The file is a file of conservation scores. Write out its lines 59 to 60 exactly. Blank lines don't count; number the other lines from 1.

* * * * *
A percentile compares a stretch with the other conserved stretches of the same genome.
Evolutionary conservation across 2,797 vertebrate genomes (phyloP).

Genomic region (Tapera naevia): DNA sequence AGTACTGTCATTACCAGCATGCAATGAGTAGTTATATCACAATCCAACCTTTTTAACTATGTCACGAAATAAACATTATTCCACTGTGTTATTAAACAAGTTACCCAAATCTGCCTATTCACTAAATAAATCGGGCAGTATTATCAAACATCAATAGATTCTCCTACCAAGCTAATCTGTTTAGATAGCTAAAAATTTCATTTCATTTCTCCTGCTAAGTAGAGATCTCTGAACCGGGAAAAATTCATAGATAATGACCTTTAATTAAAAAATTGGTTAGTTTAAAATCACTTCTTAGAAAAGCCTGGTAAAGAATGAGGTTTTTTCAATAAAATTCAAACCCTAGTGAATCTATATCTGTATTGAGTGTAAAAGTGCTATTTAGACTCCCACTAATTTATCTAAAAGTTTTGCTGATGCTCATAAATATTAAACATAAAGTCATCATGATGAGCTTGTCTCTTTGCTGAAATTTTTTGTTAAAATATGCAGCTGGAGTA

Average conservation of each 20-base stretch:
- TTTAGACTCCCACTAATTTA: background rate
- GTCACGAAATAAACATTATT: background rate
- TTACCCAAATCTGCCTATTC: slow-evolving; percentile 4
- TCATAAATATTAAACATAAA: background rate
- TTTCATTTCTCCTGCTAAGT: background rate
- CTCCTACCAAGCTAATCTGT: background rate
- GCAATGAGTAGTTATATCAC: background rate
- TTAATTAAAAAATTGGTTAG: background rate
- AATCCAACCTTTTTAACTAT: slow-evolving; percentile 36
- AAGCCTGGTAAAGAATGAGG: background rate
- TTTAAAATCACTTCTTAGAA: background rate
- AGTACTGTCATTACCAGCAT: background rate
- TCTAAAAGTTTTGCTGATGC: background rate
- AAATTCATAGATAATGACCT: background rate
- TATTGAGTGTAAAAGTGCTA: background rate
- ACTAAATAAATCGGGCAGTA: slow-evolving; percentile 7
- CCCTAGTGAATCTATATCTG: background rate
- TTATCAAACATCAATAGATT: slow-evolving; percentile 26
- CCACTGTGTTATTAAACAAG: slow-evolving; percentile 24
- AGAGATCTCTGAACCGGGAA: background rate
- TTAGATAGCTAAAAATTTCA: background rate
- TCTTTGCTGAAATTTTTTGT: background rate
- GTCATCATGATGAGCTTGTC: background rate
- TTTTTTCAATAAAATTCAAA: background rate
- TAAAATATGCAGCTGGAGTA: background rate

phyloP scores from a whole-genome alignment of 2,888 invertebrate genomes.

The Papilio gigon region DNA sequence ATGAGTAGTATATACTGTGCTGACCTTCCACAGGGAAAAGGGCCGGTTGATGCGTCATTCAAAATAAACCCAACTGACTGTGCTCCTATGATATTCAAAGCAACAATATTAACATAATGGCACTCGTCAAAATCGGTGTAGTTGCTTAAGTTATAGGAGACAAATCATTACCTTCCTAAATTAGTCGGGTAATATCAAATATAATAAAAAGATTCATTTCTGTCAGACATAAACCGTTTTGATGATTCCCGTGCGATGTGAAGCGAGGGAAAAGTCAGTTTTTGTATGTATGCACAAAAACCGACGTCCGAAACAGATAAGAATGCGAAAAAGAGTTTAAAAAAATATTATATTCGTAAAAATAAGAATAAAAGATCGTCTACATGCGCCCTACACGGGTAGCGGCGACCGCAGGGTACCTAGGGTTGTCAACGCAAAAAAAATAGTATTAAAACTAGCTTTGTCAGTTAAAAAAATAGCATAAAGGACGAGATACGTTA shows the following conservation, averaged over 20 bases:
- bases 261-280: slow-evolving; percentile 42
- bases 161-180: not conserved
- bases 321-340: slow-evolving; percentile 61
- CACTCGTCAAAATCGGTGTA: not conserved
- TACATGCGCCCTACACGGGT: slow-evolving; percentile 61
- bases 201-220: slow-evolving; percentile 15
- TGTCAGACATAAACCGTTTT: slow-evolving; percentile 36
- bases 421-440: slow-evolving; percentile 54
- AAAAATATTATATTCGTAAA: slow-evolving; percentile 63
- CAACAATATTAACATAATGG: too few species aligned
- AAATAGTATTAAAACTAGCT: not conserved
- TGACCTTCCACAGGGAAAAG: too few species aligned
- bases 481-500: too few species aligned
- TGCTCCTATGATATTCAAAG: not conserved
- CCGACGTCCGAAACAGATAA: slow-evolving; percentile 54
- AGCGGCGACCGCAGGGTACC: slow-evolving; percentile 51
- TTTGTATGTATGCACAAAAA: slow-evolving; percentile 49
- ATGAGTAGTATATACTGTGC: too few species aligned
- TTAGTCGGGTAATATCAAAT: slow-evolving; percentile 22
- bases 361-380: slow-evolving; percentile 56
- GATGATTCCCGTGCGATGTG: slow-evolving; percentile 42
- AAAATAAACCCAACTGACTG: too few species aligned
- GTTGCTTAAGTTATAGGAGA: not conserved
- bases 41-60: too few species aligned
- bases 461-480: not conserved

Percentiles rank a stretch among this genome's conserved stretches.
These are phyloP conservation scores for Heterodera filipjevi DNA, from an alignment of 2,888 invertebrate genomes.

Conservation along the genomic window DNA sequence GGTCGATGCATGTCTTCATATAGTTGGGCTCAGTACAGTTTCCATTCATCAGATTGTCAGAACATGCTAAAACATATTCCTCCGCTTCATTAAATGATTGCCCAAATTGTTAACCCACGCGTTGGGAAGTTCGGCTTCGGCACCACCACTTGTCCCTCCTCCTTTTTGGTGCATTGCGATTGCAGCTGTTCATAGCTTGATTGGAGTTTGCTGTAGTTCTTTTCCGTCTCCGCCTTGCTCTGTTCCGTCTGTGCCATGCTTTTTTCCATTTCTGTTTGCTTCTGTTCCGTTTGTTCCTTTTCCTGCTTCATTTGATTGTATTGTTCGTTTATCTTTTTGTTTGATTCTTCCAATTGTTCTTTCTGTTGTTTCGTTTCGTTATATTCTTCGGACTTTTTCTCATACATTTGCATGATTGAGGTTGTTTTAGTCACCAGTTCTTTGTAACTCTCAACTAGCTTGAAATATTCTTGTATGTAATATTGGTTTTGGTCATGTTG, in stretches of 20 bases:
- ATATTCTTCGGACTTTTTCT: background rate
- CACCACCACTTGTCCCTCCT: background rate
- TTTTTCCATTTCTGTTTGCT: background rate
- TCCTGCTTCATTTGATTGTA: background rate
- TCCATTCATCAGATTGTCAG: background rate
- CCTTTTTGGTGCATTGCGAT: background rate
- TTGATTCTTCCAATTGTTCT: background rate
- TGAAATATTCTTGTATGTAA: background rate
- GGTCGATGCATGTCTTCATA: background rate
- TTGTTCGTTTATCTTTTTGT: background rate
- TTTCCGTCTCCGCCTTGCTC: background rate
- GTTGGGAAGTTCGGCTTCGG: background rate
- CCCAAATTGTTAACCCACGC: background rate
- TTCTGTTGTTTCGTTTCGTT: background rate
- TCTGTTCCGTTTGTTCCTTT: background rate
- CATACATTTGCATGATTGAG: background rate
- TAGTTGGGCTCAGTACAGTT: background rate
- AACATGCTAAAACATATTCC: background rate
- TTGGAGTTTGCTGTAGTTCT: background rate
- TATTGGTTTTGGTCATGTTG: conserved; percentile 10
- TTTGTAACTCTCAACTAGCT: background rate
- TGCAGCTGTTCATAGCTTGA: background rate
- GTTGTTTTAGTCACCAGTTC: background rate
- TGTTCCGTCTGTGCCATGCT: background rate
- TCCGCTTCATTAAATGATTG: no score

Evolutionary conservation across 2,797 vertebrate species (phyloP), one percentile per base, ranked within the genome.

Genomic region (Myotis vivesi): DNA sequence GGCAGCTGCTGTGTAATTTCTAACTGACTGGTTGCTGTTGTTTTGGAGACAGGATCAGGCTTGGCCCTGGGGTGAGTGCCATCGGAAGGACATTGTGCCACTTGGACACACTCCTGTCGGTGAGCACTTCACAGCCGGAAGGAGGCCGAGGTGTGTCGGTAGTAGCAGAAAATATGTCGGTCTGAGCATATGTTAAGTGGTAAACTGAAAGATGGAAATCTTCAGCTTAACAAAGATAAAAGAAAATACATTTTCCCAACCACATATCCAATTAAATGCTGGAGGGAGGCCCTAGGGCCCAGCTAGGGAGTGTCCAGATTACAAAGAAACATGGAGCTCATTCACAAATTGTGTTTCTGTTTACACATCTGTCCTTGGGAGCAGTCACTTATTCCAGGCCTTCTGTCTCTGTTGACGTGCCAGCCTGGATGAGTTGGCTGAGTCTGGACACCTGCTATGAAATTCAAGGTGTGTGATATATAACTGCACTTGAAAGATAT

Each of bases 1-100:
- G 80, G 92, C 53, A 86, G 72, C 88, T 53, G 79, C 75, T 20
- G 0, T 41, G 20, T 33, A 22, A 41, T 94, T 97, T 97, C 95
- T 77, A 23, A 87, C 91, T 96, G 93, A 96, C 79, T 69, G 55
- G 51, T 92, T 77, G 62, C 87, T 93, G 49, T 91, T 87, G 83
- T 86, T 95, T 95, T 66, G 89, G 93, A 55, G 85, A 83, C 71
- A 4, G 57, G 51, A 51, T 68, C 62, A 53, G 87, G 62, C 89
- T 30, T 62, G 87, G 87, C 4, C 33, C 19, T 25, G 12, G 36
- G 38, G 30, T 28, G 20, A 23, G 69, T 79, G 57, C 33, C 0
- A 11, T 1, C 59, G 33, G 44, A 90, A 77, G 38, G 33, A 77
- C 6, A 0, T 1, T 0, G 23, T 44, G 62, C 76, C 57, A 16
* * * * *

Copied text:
Conservation along the genomic window DNA sequence GGTCGATGCATGTCTTCATATAGTTGGGCTCAGTACAGTTTCCATTCATCAGATTGTCAGAACATGCTAAAACATATTCCTCCGCTTCATTAAATGATTGCCCAAATTGTTAACCCACGCGTTGGGAAGTTCGGCTTCGGCACCACCACTTGTCCCTCCTCCTTTTTGGTGCATTGCGATTGCAGCTGTTCATAGCTTGATTGGAGTTTGCTGTAGTTCTTTTCCGTCTCCGCCTTGCTCTGTTCCGTCTGTGCCATGCTTTTTTCCATTTCTGTTTGCTTCTGTTCCGTTTGTTCCTTTTCCTGCTTCATTTGATTGTATTGTTCGTTTATCTTTTTGTTTGATTCTTCCAATTGTTCTTTCTGTTGTTTCGTTTCGTTATATTCTTCGGACTTTTTCTCATACATTTGCATGATTGAGGTTGTTTTAGTCACCAGTTCTTTGTAACTCTCAACTAGCTTGAAATATTCTTGTATGTAATATTGGTTTTGGTCATGTTG, in stretches of 20 bases:
- ATATTCTTCGGACTTTTTCT: background rate